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How the Patriots are preparing for the Chiefs’ big-play offense

Tyreek Hill (left) and Kareem Hunt torched the Patriots in last year’s meeting.ED ZURGA/ASSOCIATED PRESS

FOXBOROUGH — There’s a drill the Patriots’ safeties have done in practice this week as they get ready to play the Chiefs. It’s pretty simple.

They line up deep, and practice squad quarterback Danny Etling chucks the ball as far as he can.

The point of the drill is to track the ball and, more importantly, to stay in your lane.

“This isn’t the game where you can make up for somebody else and run over there and do his job and your job,” said Patriots safety Devin McCourty. “If you do that . . . with all the fast motions, their misdirection where you start one way and a reverse with Tyreek [Hill], one wrong step and these guys are gone.”


Gone. Gone like the 75- and 78-yard touchdowns Tyreek Hill and Kareem Hunt scored in last year’s meeting. Gone like the 58-yard run by Hunt, also from that game. Gone like an increasing number of big plays taking place around the NFL this season.

To be clear: This is not the chuck-it-and-hope era of offensive football, not by a long shot. League-wide completion percentage went up every year from 2013-16, with just a small step back from 63 percent to 62.1 last season, largely because offenses have prized efficiency. Another phrase for efficiency is short completions.

But the next step in this offensive boom might be more big gains. Through Week 5, 255 plays had gained 30 yards or more. Through Week 5 of last year, there were 219 such plays; 232 through Week 5 of 2016.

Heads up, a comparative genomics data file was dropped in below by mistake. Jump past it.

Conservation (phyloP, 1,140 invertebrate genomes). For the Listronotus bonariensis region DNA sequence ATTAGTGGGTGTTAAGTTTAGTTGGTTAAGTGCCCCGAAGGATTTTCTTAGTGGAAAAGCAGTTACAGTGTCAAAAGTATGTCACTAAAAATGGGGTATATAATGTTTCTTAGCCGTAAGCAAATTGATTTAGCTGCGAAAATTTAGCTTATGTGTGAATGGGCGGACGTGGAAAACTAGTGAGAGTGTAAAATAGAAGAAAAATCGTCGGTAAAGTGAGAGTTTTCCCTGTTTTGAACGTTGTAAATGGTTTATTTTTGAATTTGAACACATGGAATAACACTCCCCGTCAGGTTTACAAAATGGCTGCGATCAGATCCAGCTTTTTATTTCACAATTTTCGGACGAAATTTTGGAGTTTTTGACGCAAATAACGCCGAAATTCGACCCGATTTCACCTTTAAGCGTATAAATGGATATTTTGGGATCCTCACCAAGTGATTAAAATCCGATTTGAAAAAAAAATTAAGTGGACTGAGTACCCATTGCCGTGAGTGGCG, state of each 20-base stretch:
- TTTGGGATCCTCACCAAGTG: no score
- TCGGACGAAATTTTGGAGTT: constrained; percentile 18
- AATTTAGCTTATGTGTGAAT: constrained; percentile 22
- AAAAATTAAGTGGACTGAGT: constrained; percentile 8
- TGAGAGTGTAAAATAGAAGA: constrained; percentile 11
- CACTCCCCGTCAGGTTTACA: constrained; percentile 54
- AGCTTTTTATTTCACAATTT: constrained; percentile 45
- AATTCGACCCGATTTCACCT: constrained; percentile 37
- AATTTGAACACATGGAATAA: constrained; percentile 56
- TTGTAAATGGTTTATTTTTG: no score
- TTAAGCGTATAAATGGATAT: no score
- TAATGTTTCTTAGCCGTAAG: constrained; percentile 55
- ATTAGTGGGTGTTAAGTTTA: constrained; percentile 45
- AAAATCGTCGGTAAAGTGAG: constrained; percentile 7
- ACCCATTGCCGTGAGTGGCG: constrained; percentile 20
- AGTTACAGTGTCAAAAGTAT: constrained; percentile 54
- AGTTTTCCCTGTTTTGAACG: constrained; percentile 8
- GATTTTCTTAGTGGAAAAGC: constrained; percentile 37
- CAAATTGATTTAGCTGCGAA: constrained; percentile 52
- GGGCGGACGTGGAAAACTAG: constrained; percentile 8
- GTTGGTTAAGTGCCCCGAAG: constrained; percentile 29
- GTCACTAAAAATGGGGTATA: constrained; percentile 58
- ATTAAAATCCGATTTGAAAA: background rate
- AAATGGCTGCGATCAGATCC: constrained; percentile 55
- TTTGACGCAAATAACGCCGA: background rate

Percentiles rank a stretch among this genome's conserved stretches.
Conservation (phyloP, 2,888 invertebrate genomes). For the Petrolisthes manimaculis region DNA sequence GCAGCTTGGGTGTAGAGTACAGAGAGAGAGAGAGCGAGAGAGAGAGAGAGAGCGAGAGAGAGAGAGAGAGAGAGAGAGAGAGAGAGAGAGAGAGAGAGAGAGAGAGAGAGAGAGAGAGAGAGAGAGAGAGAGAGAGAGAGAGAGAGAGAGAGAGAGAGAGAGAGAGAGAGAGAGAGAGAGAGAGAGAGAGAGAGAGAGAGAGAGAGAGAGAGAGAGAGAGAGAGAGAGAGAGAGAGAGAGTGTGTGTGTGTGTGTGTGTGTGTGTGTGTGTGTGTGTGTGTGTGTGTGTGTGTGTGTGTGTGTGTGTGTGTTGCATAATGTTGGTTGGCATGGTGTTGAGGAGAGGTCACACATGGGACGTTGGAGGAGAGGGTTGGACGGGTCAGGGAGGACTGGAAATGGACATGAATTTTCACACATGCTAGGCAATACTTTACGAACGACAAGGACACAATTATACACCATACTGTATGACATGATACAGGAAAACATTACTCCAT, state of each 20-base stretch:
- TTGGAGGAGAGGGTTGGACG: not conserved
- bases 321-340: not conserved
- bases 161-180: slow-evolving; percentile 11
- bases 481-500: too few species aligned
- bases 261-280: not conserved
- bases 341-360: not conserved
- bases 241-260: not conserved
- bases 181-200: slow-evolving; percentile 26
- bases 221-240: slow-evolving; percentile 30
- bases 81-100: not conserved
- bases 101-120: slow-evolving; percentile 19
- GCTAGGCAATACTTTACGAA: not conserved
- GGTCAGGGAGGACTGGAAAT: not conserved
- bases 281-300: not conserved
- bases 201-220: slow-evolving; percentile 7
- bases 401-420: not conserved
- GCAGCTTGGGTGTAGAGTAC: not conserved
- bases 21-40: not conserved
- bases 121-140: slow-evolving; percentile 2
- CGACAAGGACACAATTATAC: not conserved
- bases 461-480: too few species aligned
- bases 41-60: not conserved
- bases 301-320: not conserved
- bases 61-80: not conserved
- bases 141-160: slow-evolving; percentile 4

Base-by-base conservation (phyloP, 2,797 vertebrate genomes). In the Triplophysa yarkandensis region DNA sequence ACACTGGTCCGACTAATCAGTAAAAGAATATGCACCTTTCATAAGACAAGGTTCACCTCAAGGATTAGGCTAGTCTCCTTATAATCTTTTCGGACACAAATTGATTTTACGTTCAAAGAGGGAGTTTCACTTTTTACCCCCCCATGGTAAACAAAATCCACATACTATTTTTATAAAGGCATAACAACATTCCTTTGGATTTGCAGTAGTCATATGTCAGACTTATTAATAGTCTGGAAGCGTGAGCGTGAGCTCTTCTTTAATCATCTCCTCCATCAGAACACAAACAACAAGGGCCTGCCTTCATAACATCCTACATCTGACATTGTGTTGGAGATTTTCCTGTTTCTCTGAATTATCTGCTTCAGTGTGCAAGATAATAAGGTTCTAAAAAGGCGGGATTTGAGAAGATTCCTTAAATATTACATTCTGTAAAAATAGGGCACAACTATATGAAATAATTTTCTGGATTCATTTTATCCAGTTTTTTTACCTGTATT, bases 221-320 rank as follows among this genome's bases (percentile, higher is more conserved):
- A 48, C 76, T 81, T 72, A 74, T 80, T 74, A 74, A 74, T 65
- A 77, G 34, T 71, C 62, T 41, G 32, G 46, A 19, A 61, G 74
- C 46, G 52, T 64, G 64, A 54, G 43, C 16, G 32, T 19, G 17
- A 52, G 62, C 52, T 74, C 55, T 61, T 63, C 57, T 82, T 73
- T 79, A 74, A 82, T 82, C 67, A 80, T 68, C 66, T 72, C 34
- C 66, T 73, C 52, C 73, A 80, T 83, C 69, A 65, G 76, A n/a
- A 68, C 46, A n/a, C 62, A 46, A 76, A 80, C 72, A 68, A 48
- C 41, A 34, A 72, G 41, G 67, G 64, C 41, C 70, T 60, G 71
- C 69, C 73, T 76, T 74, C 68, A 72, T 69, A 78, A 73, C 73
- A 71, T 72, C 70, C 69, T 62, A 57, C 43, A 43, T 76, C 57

There were more big plays in the years 2012-15; far fewer in the four years before that. The sample sizes aren’t huge, but that rise and fall roughly mimics the passing explosion starting around 2011, then the tightening embrace of quicker, more efficient gains after that. The educated guess here is that the cycle is trending up again.


Because of rules changes that disadvantage defenders and an infusion of young, aggressive, offensive-minded play-callers scheming things up, chunk plays are easier to come by. Quarterbacks are throwing to wide-open receivers — those with 3 or more yards of separation from their nearest defender — on 42.2 percent of passes, according to NFL Next Gen Stats. That’s a significant jump from last year, when they did so on 38.7 percent of plays. The figure for 2016 was 36.6 percent.

Those throws to open receivers aren’t all deep, but a higher percentage of them probably are, since targets need time to get open and because there’s simply more space available away from the traffic of the line of scrimmage.

As it happens, the Chiefs are very good at this.

“I think more than anything for me is you see an expansion of the playing field,” said NBC analyst Cris Collinsworth. “You see almost 20 percent more coverage that a defense has to play because of [Patrick Mahomes’s] ability to scramble around and throw the ball 60 yards down the field, and Tyreek Hill’s speed.”

Which brings us back to Etling hurling footballs at the safeties with all his might.